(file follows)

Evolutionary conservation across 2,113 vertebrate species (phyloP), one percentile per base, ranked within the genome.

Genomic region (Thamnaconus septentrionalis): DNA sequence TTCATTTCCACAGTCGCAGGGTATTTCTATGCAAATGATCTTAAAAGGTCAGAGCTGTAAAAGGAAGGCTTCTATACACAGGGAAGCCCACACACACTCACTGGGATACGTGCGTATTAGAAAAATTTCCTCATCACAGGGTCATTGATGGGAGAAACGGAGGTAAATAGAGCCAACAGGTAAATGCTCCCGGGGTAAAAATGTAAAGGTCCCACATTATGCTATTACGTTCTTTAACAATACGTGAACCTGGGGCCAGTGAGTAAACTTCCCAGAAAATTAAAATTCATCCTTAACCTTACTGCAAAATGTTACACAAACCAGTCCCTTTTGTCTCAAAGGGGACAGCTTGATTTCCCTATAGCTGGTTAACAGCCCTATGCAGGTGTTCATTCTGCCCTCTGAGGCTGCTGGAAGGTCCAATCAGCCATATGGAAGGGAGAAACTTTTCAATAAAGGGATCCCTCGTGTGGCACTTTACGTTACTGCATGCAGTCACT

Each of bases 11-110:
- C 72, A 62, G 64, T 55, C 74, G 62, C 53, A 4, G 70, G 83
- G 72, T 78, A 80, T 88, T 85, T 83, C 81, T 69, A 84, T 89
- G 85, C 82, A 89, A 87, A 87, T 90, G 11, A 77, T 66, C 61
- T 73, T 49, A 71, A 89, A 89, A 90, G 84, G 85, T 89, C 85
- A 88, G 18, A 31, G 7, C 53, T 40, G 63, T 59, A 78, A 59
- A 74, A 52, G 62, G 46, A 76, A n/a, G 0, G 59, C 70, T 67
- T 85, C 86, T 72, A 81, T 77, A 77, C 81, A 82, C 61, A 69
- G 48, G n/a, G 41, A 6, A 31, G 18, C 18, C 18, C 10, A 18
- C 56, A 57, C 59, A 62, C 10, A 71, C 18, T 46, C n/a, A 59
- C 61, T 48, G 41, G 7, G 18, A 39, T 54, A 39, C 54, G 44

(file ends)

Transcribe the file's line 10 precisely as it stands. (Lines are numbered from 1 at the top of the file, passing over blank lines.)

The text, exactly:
- T 85, C 86, T 72, A 81, T 77, A 77, C 81, A 82, C 61, A 69